By Joshua Blakeney
The above video presents the filmic rendition of Yukio Mishima’s play Patriotism (1961). An English-language copy of the radical nationalist play can be obtained here.
Patriotism depicts the final hours of the lives of Takeyama Shinji and his loving spouse, Reiko, whom, upon being entangled in the partisanship inherent to the abortive coup d’état of February 26, 1936, resolve to commit ritual suicide. Mishima deftly captures the tension and spasms of emotion that would afflict any couple seeking to fill their final hours prior to committing seppuku.
Yukio Mishima (1925-1970) was a Japanese author, playwright and political philosopher who staged a symbolic coup d’état in November 1970, with the ostensible goal of reinstating Japan’s traditional Emperor-centered political system. He committed ritual suicide after the uprising failed to gain traction.
The reader agonizes as he witnesses a passionate, recently-wedded couple having to make the ultimate sacrifice of subordinating the personal for love of Emperor and nation. “This is neither a comedy nor a tragedy” said Mishima of Patriotism, “[t]o choose the place where one dies is. . .the greatest joy in life. And such a night as the couple had was their happiest. Moreover, there was no shadow of a lost battle over them; the love of these two reaches to an extremity of purity, and the painful suicide of the soldier is equivalent to an honourable death on the battlefield.” The healthy copulations of the couple and their submission to ritual is almost deployed metaphorically by the revolutionary conservative as a perceived microcosm of organic nationhood, one feels.
The two factions of the Imperial Army which clashed in the Ni Ni Roku Incident were the restive Kōdōha, or Imperial Way Faction—who wanted to strike north against the Soviet Union—and the more established Tōseiha, or Control Faction, which wanted to strike south against Dutch and British possessions primarily. The coup was spawned by an attempt by the Tōseiha to have many of their Kōdōha rivals deployed to Manchuria to remove them from Tokyo, where all political decisions of any import were made. The Kōdōha, instigated the uprising to prevent that marginalization from coming to fruition and to ultimately institute certain reforms.
The leaders of the coup agitated for what was termed a “Showa Restoration” to reinstate a more organic and indigenized political process to the Nipponese archipelago. There was a perception that many of those who were in the immediate inner circle of power were foreign educated and were seeking to apply alien, extrinsic values to Japanese society. The insurgents wanted to establish a more physiocratic society wherein the peasantry would be unified with the Emperor in a soft form of Shinto authoritarianism. This initiative would be the optimal means of stabilizing Japan at a time when Internationalists were extensively meddling in Asia, they believed.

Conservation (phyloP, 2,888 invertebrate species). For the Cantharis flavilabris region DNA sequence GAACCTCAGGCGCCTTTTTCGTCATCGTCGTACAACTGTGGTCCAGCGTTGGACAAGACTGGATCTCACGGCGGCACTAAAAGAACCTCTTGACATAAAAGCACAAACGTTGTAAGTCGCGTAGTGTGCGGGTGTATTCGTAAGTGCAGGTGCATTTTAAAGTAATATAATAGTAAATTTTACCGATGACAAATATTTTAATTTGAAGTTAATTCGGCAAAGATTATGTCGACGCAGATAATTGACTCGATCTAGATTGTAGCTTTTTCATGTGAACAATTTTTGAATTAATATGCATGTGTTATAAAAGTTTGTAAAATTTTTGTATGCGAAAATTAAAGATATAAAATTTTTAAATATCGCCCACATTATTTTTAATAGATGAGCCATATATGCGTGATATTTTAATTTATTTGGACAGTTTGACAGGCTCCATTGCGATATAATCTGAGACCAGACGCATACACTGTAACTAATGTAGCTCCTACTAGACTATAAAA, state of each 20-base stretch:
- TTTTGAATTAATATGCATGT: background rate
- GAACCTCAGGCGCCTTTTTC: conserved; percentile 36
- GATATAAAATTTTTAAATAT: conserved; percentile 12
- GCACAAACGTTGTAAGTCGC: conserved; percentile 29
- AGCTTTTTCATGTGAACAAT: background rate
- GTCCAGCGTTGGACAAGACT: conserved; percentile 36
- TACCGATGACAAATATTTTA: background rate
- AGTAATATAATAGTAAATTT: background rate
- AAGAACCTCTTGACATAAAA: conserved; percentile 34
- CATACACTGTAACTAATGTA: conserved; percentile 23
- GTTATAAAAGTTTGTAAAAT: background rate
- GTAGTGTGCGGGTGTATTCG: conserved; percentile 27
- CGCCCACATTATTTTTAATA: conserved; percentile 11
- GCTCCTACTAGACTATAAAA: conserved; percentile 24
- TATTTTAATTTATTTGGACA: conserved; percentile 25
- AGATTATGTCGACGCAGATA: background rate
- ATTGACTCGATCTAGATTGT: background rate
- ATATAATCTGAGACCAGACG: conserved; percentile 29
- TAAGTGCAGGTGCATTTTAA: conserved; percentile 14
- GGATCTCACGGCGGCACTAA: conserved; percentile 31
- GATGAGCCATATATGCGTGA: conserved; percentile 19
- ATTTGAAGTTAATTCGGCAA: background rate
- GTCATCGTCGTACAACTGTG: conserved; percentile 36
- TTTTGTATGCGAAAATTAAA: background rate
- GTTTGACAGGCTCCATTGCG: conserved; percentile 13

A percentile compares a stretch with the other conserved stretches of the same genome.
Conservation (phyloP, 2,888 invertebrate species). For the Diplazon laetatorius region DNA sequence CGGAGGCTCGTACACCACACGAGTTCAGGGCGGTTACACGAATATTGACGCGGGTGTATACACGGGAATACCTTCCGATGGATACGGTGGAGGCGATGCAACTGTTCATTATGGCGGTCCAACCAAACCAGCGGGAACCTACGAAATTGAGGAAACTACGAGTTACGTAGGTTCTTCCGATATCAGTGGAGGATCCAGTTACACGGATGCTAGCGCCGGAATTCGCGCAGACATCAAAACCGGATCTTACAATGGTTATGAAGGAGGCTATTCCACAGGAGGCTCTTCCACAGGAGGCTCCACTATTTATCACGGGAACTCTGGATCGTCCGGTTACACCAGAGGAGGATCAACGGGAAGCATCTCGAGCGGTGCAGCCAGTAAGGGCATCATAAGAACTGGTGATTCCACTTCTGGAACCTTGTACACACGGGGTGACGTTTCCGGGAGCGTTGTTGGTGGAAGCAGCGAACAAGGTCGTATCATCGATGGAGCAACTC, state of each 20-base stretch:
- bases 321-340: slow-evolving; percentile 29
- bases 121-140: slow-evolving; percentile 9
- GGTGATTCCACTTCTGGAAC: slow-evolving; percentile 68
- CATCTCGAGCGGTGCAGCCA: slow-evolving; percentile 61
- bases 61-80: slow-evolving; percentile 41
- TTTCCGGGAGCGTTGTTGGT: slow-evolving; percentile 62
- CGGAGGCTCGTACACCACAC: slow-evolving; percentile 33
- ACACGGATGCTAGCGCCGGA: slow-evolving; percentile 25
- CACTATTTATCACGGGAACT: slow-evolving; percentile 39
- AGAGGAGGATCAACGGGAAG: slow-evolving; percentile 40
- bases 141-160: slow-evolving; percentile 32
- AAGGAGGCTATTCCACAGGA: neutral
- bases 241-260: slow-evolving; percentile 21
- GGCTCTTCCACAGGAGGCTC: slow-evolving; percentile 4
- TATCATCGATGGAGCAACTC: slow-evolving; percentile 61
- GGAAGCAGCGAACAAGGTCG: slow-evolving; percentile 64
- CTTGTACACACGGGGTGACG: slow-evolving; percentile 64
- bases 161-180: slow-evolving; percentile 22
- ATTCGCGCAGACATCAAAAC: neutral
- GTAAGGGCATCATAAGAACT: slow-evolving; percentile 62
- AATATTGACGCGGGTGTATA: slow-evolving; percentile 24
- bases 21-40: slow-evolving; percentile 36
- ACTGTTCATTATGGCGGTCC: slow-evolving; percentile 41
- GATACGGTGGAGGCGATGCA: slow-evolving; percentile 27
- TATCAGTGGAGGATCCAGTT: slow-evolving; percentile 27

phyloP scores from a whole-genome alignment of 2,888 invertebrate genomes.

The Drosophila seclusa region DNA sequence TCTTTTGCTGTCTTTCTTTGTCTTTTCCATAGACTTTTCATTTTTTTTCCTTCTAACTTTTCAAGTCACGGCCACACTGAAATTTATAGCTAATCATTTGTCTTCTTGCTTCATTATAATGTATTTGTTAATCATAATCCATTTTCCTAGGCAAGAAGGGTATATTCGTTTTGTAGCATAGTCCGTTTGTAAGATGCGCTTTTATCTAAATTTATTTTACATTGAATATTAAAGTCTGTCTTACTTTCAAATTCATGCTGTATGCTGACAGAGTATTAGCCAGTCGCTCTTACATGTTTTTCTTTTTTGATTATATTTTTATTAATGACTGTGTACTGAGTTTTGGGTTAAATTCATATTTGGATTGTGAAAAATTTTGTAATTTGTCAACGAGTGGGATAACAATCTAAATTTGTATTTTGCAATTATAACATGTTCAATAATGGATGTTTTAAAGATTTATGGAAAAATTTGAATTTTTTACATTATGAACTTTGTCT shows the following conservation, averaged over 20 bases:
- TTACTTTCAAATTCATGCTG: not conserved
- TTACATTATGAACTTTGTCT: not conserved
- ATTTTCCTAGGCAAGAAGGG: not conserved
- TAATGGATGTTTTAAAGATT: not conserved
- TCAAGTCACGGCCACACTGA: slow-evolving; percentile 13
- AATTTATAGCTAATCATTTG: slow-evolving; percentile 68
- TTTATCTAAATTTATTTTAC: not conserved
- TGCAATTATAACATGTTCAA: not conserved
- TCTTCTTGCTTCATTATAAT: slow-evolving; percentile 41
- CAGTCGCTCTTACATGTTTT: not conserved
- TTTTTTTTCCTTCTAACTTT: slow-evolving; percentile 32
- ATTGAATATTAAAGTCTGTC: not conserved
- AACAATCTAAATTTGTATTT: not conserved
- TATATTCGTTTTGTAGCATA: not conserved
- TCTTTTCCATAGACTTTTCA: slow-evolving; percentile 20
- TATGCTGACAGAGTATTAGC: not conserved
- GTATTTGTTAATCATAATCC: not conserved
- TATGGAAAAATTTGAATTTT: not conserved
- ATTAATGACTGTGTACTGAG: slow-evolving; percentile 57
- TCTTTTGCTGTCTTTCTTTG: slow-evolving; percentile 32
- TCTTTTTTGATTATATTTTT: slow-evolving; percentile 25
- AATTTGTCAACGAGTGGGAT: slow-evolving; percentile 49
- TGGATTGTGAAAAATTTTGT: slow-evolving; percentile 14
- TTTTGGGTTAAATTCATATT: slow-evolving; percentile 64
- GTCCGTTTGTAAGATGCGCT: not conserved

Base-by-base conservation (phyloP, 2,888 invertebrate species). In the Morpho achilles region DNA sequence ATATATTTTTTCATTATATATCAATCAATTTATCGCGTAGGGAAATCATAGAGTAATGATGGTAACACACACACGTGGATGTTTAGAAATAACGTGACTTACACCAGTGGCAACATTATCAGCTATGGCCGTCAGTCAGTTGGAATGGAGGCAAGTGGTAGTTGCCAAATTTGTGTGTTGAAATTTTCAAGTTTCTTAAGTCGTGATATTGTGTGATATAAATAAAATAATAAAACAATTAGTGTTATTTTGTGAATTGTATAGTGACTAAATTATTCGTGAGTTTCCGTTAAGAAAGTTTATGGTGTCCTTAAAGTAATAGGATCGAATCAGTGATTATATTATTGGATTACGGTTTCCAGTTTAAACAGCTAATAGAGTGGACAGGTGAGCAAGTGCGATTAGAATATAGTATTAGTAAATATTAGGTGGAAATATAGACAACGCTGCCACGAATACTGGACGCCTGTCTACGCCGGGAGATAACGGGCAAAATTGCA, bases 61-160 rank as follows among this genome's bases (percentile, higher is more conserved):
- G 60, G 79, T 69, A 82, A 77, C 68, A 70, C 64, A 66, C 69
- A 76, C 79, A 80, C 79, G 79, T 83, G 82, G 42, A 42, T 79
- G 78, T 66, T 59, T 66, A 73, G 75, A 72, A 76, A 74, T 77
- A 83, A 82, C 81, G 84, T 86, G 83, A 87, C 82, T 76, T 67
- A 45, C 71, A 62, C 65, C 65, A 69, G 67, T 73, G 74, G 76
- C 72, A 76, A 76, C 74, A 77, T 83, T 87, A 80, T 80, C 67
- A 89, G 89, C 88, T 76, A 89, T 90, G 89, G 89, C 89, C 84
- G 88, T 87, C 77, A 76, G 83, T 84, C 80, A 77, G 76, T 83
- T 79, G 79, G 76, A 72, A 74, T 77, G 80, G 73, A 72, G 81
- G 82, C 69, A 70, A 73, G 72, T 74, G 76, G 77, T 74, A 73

Lieutenant Takeyama, in the play, intuitively sides with the Kōdōha over their rivals, thinking them to be more authentically patriotic, but knows he is to be mobilized the next day to lock horns with its members, as the Emperor had arbitrated in favour of the entrenched Tōseiha faction which intended to promptly crush the rebellion. Not being able to bring himself to put down the proponents of the Showa Restoration, the young Lieutenant is forced to decide to end his and his wife’s lives.
One of Mishima’s radicalisms was his post-war support for the Young Officers who instigated the Ni Ni Roku attempted seizure of power. Mishima, like the insurrectionists, believed that Emperor Showa (Hirohito) had been under the influence of corrupt, foreign educated usurpers and that patriotic Japanese nationalists within the military had had a duty to sweep aside those who were misguiding the nation. Mishima would become controversial in Japan for his criticism of the Emperor’s suppression of the rebellion and his total submission to the American invaders.
The black and white film, which appeared in English under the title of The Rite of Love and Death, was produced by Mishima in the ancient Noh dramaturgical form. Like many radical rightists, Mishima was skilled at melding the classical with the modern to produce a revolutionary aesthetic which was still traditionally oriented.